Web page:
She told me that she'd recently gone through Ancestry.com to search for family health information to pass on to her sons, but hadn't clicked the link that would allow her to find genetic family links. 

I assured her, as a birth mother, that making sure she was placed with a family that would love and cared for her was an incredible act of love.

I told her that the information gathered by Ancestry.com is made stronger every day by the shear number of people adding to it all the time.  How my daughter recently connected with her birth father, and found out that she has siblings -- some who have embraced her, and some that may or may not connect.

I encouraged her to go to her local library and have them show her how to add the Ancestry app to her iPhone, and assured her that the data gets stronger every day.  Assured her that she can choose whether or not to share her data with others.  And encouraged her to reach out to the "yes" that might be out there.

Before I reached my stop, Petronlla ("Pet") and I embraced, shared a few tears, and became a part of the family that is not linked by our genetics, but truly limned by our stories and our connections, however brief.

November 20, 2018

Salad Bars and Swimming Pools

I've started and restarted this post because, while the date was a complete shit show for me, Mr. Nice Guy really is a nice guy and doesn't deserve me poking fun at him.  He's just not the Mr. Nice Guy for me.

I could do a stand-up comedy routine about it, except that it also kind of makes me sad.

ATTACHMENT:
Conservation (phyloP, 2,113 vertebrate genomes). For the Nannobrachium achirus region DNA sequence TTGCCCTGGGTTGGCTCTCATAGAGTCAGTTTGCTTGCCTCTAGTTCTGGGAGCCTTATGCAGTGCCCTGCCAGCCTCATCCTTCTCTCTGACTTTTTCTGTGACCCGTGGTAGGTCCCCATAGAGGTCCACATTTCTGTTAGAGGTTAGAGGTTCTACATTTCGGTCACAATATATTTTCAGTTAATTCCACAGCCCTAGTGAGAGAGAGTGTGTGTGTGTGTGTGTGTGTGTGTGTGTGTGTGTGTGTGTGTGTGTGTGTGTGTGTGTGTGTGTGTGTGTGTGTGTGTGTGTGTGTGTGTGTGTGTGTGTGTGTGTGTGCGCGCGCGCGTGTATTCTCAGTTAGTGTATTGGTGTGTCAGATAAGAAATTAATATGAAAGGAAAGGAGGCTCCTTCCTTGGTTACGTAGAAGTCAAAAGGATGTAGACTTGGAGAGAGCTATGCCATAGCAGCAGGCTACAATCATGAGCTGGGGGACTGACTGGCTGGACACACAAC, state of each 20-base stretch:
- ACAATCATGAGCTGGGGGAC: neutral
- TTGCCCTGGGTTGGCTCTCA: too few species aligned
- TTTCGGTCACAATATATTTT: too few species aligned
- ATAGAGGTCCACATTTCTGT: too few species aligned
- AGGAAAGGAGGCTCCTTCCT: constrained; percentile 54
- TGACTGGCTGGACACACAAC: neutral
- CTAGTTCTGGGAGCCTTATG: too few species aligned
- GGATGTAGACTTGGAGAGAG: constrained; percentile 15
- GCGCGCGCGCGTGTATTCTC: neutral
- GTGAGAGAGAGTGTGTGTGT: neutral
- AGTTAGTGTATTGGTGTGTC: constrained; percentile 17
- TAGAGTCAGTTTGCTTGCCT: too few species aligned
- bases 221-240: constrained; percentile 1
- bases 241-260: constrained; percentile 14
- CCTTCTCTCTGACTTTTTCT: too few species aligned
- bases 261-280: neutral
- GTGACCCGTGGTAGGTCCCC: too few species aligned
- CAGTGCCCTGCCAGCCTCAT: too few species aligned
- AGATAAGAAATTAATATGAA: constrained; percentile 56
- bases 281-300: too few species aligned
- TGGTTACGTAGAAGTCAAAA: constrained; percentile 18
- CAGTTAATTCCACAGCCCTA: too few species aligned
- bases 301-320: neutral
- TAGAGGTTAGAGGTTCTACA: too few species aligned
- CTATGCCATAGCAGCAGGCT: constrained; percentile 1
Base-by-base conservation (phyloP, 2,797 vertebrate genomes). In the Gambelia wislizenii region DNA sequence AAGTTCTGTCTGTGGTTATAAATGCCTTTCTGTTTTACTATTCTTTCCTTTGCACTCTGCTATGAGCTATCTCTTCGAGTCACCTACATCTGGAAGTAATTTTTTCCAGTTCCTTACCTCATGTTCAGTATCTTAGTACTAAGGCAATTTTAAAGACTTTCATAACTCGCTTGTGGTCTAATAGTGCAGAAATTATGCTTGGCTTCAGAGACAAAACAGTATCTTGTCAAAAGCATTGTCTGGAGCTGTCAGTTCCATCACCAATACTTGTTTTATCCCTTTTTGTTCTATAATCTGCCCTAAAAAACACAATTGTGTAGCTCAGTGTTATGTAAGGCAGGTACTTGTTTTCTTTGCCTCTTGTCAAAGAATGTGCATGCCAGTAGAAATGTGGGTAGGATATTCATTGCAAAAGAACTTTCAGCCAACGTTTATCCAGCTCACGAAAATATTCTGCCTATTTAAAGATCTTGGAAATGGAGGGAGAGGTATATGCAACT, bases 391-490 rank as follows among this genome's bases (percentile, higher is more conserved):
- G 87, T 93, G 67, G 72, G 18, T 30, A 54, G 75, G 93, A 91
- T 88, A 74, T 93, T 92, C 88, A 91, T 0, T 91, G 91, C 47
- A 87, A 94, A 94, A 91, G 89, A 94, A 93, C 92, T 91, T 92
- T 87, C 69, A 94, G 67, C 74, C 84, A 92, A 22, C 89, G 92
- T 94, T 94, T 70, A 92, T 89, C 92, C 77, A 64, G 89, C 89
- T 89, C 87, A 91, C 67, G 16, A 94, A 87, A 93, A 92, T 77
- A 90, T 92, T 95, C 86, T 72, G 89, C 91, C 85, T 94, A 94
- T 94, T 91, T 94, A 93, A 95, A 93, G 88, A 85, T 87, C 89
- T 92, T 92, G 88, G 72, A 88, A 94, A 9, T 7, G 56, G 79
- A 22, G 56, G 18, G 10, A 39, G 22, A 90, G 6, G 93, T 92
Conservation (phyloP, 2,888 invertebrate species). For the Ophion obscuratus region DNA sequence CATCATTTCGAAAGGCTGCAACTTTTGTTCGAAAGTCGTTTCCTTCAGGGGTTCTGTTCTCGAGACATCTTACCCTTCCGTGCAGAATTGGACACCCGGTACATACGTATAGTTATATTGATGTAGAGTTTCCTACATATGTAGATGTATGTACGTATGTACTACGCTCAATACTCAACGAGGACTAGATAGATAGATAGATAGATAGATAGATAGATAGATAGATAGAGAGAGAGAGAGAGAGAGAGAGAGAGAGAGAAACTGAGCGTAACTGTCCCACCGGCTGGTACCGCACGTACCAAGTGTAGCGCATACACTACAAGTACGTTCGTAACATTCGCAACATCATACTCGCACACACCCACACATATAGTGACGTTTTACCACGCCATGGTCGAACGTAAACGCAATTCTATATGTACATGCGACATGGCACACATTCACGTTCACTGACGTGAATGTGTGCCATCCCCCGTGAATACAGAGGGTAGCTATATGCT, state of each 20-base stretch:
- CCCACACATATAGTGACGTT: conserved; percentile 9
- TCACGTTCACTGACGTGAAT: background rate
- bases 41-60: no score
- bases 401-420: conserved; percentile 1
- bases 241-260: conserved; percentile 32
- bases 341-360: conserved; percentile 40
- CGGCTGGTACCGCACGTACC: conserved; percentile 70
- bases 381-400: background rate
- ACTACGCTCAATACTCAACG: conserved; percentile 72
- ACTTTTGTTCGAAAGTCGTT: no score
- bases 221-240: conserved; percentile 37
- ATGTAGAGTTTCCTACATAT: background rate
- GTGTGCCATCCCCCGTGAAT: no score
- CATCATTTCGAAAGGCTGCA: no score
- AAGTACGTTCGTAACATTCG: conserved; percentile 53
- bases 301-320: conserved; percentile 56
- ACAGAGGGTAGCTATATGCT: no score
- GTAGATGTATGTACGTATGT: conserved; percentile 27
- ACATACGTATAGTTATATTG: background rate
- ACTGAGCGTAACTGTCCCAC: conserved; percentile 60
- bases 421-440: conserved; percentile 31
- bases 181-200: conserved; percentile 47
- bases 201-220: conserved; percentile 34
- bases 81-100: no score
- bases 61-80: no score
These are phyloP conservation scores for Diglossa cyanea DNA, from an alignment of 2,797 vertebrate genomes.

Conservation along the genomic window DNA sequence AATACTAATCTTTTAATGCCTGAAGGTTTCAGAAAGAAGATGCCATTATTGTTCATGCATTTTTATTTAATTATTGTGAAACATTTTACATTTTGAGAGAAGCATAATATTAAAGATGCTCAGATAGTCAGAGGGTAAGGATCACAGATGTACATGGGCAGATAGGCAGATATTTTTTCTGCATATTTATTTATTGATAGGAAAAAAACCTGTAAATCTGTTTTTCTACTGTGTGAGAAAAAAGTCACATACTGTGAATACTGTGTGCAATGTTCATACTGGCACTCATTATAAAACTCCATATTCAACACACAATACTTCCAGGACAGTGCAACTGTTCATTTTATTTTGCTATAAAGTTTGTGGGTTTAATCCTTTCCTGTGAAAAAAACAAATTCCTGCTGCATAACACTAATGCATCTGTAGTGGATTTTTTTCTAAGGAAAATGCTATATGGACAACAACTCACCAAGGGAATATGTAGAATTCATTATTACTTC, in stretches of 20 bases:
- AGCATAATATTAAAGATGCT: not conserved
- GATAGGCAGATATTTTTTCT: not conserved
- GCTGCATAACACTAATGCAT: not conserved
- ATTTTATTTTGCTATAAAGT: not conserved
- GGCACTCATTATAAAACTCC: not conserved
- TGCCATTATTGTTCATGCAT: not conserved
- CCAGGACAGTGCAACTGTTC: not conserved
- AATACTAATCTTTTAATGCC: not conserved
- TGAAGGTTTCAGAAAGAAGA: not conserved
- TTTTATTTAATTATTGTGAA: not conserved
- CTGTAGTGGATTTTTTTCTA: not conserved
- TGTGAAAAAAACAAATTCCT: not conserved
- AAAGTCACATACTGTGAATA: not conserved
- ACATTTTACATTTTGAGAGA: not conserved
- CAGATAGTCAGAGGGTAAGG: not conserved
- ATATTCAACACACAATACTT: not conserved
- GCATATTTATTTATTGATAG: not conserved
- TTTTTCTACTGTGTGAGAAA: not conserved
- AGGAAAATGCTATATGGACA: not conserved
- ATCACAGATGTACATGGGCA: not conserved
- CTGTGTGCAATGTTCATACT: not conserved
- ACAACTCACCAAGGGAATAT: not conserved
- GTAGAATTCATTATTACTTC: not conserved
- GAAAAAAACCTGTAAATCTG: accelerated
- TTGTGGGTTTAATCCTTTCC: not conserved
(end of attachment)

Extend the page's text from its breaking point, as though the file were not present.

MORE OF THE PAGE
There are two kinds of age differences -- one is chronological years; the other is the age between the ears. 

To be clear, I don't have a problem with age differences in chronological years.  My ex-husband was 11 years older than me.  I have dated older than me, and I have dated younger than me.  Always because there was some kind of connection.

But that age-between-the-ears-thing?  That's a big thing for me when the last big concert you went to and rave about is Jim Nabors singing Don Ho covers.  And you drive an expensive car that you have detailed to perfection, but when you finally smile and actually show your teeth... or lack thereof... it's the thing that I can't tear my eyes away from in horrified fascination.  (My grandfather was a dentist.  Teeth are important.  Self-care is important.)  While you're waggling your eyebrows suggestively at me and suggesting we go away for the weekend to a nearby dinner theatre... because they have a (*gasp*) swimming pool.  When you take me to a restaurant that's a bad throw-back to the seventies... because they have a salad bar.

Those were the highlights.  I'm leaving out the lowlights.

All I really wanted to do was run away.  There was simply no connection.

Of course, he's called and left me two messages.  I'm not looking forward to listening to them, because I'm pretty sure he thinks there's a weekend away in our future.  And I have to let him down gently.

And the Universe continues to laugh at me.

November 16, 2018

It's Not You; It's Me

There are some conversations I'm just not looking forward to with a new date, and as I've wrestled with waffling between ambivalence, anticipation, and lowering expectations, it occurred to me that I have an itsy bitsy health issue that might pop up and prove awkward on a date.